Please see attached for the data and simple linear regression results and linear correlation results.

I know you are busy in Week 8 so attached are some optional data sets that you can use for your Week 8 graded Posting assignment in case you don’t feel like you want to look around all over the internet for a data set.

Thanks Friends and try hard not to repeat a Post about a data set that another class member has already Posted on.

And note some of the data sets are large ( more than 50 ordered pairs ) so be sure you capture and analyze all the data if you choose one of the larger data sets !!

**You have to please be careful though** because the Week 8 Excel spread sheet I bet can only accommodate a fairly small data set ( fairly small number of ordered pairs ) . So if you pick one of the data sets from this attached spread sheet here, **PLEASE be sure that it does not have more ordered pairs than what your Excel spread sheet that you will use for the analysis can handle** / accommodate !!! 😉

Thanks Friends and Best Wishes !!

You are encouraged to find your own data sets that interest you but if you are really pressed for time you can choose and use a data set from this attachment.

Some of these data sets have more to do with nursing / healthcare / nutrition / medicine than others so if you pick a data set from the attached try to pick one that ties in with your interests but do feel free to select any of them, including data sets like the house sizes / housing prices or the basketball bouncing data sets…

Thanks for your hard work and Best Wishes Friends !!

I used my normal calculator and came up with the following values to your first question, about predicted y values: 164.25, 170.5, 176.75, 183, 189.25, 195.5, 201.75, 208, 214.25, 220.5 and 226.75. These numbers are quite different from the y values in your excel sheet.

Why?

Is it also safe to assume that if 59% of the variation in total cholesterol was explained by the variation in BMI then 41% of the variation in total cholesterol was not explained by the variation in BMI?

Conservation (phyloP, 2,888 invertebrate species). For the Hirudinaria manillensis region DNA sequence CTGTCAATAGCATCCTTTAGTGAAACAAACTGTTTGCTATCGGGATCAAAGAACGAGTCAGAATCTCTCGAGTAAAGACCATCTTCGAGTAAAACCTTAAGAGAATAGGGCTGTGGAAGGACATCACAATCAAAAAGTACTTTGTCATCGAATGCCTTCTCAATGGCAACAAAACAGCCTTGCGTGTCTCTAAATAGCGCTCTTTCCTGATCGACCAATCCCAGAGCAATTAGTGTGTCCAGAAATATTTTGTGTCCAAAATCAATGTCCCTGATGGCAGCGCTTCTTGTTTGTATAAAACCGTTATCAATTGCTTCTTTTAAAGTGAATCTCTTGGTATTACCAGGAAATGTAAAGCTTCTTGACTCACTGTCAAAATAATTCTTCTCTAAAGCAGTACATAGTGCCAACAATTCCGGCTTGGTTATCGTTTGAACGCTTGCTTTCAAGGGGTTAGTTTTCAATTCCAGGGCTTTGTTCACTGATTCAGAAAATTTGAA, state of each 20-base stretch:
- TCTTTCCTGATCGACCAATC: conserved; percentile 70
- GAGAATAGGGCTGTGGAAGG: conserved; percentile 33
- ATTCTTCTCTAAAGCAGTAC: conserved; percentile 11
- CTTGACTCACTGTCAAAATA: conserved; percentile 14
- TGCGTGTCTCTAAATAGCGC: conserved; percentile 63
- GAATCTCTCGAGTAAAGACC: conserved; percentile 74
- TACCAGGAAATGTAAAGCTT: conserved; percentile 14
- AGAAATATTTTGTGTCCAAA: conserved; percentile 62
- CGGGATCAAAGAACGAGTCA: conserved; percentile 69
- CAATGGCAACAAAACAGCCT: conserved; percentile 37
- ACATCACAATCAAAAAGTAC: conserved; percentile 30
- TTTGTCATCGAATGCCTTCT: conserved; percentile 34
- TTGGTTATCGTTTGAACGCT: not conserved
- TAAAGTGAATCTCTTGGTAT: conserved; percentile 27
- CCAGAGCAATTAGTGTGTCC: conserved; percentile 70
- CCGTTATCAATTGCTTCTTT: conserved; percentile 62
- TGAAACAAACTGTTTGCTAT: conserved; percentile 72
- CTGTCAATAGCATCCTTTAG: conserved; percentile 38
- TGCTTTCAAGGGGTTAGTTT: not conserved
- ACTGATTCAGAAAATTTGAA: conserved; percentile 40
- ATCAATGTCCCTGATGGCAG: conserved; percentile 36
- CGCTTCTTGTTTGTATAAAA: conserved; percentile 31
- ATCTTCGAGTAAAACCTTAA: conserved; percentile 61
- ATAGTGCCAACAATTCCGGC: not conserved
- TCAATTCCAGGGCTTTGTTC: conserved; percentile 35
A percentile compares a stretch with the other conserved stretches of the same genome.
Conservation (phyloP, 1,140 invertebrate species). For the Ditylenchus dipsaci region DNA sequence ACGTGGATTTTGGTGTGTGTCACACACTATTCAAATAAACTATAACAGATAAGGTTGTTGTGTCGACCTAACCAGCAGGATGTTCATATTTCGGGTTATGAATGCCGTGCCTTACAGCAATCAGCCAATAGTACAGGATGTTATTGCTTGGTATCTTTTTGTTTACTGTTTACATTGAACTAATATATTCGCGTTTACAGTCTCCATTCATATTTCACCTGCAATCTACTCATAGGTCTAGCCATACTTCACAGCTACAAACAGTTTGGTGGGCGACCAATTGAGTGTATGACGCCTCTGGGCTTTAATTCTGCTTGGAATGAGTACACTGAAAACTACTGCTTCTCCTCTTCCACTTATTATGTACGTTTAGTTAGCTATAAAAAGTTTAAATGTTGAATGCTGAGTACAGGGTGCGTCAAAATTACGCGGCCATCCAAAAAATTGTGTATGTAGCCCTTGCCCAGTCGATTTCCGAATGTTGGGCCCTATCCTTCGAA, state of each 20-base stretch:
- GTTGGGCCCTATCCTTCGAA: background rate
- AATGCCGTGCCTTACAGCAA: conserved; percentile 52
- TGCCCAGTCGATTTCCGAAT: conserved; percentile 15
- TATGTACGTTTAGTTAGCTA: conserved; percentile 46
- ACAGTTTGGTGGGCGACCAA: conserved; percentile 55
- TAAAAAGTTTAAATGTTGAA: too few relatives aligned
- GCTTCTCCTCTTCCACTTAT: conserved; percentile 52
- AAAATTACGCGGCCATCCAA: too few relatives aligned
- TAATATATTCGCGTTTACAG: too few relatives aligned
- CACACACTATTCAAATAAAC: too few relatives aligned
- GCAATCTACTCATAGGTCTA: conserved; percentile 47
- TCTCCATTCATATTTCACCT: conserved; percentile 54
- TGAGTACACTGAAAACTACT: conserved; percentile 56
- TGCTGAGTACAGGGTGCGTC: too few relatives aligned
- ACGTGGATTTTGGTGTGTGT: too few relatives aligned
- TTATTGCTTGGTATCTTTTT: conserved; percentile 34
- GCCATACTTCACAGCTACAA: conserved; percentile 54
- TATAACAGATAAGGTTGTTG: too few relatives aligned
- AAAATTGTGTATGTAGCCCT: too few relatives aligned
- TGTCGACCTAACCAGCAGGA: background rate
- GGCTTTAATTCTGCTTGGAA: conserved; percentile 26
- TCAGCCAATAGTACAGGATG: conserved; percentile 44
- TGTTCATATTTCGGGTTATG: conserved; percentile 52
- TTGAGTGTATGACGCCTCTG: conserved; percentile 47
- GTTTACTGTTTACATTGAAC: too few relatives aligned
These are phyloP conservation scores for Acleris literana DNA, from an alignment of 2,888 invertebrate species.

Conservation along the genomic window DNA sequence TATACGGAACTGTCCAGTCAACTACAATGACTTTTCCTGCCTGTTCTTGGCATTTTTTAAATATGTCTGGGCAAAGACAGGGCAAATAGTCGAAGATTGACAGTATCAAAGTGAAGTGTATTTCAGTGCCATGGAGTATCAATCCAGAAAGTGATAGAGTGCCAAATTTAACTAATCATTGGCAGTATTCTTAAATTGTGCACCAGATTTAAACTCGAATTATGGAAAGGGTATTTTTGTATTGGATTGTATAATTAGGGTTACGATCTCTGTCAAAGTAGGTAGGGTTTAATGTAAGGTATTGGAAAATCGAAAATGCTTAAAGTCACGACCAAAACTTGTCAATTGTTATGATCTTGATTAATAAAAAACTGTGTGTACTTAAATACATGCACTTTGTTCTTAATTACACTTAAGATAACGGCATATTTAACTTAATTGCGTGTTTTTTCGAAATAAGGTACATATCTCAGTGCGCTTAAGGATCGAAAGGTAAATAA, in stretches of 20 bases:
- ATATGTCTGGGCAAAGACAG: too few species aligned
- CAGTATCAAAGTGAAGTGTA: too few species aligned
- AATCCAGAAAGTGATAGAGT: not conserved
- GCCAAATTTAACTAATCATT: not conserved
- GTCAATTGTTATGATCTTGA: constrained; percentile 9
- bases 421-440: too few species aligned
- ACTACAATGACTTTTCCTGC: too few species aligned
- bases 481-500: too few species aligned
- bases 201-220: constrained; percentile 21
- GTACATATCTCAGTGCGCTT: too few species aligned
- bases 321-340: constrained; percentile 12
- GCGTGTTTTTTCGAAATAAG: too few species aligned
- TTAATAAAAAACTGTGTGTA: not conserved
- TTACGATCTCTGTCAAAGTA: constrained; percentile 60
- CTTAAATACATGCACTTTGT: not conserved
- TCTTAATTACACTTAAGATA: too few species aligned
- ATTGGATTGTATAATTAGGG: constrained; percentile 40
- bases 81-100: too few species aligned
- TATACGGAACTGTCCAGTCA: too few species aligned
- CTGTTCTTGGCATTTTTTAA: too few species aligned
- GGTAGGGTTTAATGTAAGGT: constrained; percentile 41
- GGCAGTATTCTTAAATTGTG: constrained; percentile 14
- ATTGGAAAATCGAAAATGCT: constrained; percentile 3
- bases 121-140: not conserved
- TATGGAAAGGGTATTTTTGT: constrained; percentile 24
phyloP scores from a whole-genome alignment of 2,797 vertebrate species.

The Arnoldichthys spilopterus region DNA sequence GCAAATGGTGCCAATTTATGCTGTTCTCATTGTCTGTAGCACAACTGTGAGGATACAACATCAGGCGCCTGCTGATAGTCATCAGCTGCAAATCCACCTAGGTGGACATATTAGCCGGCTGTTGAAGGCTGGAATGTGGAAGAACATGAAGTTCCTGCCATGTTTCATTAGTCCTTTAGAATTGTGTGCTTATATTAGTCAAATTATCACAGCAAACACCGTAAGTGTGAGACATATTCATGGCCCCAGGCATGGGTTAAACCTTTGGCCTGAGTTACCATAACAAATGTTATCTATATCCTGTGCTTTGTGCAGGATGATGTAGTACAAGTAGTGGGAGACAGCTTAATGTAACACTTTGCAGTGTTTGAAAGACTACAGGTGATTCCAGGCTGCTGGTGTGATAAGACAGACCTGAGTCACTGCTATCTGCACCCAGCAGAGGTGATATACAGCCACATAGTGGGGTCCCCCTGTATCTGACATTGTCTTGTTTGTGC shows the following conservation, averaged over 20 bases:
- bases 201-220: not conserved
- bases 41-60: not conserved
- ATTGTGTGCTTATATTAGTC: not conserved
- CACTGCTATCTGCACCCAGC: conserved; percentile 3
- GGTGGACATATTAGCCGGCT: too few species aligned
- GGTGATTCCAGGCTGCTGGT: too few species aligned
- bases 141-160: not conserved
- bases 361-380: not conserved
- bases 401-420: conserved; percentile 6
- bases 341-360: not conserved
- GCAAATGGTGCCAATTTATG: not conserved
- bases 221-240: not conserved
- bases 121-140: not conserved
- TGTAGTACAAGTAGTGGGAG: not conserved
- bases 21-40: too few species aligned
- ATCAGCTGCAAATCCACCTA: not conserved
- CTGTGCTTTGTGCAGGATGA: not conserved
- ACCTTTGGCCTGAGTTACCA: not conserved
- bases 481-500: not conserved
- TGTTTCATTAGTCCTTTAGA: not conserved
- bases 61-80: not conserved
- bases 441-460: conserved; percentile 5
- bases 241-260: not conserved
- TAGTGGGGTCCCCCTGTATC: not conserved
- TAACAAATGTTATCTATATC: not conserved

I used my normal calculator and came up with the following values to your first question, about predicted y values: 164.25, 170.5, 176.75, 183, 189.25, 195.5, 201.75, 208, 214.25, 220.5 and 226.75. These numbers are quite different from the y values in your excel sheet.

Why?

Is it also safe to assume that if 59% of the variation in total cholesterol was explained by the variation in BMI then 41% of the variation in total cholesterol was not explained by the variation in BMI?

You did a very nice job of emphasizing that there is a difference between correlation and causation. That is extremely important because it is important for the “consumer of the research” to know what the results of scientific studies and undertakings mean and what the results do not mean.

How many of you have ever watched a television newscast where the reporter / anchor says something like:

“A new study ** shows** that…”

or

“A new research report ** proves** that…”

These types of statements and assertions could not be more incorrect and could not be more absurd / ridiculous. 😉

Quantitative research does not **PROVE** anything ( there *are* some people alive on this planet who probably disagree with me on this very strong statement here ).

So Brennaa as you said there is a big difference between coincidence and a true causal link between two quantitative variables.

If anyone cares to Google “correlation versus causation” you will likely find some funny stories and some humorous examples that highlight the big difference between coincidence and where there is perhaps a true, distinguishable, relevant cause and effect link…

Thanks Brennaa and be well ! Wonderful work and results in the course !!